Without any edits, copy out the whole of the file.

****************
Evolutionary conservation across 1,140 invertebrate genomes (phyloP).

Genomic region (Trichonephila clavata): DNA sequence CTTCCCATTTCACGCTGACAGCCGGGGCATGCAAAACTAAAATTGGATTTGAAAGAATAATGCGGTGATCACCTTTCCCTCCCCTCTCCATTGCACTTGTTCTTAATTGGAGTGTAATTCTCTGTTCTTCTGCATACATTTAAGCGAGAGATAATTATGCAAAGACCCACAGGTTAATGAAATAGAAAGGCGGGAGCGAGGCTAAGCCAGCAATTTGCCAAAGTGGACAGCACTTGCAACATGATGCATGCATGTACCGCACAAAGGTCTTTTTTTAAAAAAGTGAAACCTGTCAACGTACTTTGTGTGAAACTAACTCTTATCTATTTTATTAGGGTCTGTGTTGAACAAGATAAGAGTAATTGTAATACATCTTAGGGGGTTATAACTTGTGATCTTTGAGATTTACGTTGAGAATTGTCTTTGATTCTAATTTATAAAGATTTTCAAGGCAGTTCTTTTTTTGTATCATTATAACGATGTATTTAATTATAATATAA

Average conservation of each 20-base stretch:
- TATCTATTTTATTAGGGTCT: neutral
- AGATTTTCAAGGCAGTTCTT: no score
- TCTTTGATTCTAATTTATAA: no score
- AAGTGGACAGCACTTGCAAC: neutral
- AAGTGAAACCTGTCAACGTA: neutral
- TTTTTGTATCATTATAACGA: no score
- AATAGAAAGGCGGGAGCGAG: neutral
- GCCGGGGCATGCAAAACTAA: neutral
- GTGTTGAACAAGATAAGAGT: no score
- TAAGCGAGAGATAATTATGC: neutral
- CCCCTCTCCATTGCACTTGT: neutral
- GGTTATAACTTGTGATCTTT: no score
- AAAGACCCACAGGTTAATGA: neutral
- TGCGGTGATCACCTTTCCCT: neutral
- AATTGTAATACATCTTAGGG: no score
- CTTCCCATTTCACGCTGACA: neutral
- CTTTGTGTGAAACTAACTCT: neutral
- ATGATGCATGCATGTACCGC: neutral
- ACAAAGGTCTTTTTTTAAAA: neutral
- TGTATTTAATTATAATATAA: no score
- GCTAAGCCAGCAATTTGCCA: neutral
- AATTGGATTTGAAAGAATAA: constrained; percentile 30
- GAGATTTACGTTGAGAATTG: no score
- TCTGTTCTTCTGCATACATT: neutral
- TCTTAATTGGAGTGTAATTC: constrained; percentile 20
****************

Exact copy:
Evolutionary conservation across 1,140 invertebrate genomes (phyloP).

Genomic region (Trichonephila clavata): DNA sequence CTTCCCATTTCACGCTGACAGCCGGGGCATGCAAAACTAAAATTGGATTTGAAAGAATAATGCGGTGATCACCTTTCCCTCCCCTCTCCATTGCACTTGTTCTTAATTGGAGTGTAATTCTCTGTTCTTCTGCATACATTTAAGCGAGAGATAATTATGCAAAGACCCACAGGTTAATGAAATAGAAAGGCGGGAGCGAGGCTAAGCCAGCAATTTGCCAAAGTGGACAGCACTTGCAACATGATGCATGCATGTACCGCACAAAGGTCTTTTTTTAAAAAAGTGAAACCTGTCAACGTACTTTGTGTGAAACTAACTCTTATCTATTTTATTAGGGTCTGTGTTGAACAAGATAAGAGTAATTGTAATACATCTTAGGGGGTTATAACTTGTGATCTTTGAGATTTACGTTGAGAATTGTCTTTGATTCTAATTTATAAAGATTTTCAAGGCAGTTCTTTTTTTGTATCATTATAACGATGTATTTAATTATAATATAA

Average conservation of each 20-base stretch:
- TATCTATTTTATTAGGGTCT: neutral
- AGATTTTCAAGGCAGTTCTT: no score
- TCTTTGATTCTAATTTATAA: no score
- AAGTGGACAGCACTTGCAAC: neutral
- AAGTGAAACCTGTCAACGTA: neutral
- TTTTTGTATCATTATAACGA: no score
- AATAGAAAGGCGGGAGCGAG: neutral
- GCCGGGGCATGCAAAACTAA: neutral
- GTGTTGAACAAGATAAGAGT: no score
- TAAGCGAGAGATAATTATGC: neutral
- CCCCTCTCCATTGCACTTGT: neutral
- GGTTATAACTTGTGATCTTT: no score
- AAAGACCCACAGGTTAATGA: neutral
- TGCGGTGATCACCTTTCCCT: neutral
- AATTGTAATACATCTTAGGG: no score
- CTTCCCATTTCACGCTGACA: neutral
- CTTTGTGTGAAACTAACTCT: neutral
- ATGATGCATGCATGTACCGC: neutral
- ACAAAGGTCTTTTTTTAAAA: neutral
- TGTATTTAATTATAATATAA: no score
- GCTAAGCCAGCAATTTGCCA: neutral
- AATTGGATTTGAAAGAATAA: constrained; percentile 30
- GAGATTTACGTTGAGAATTG: no score
- TCTGTTCTTCTGCATACATT: neutral
- TCTTAATTGGAGTGTAATTC: constrained; percentile 20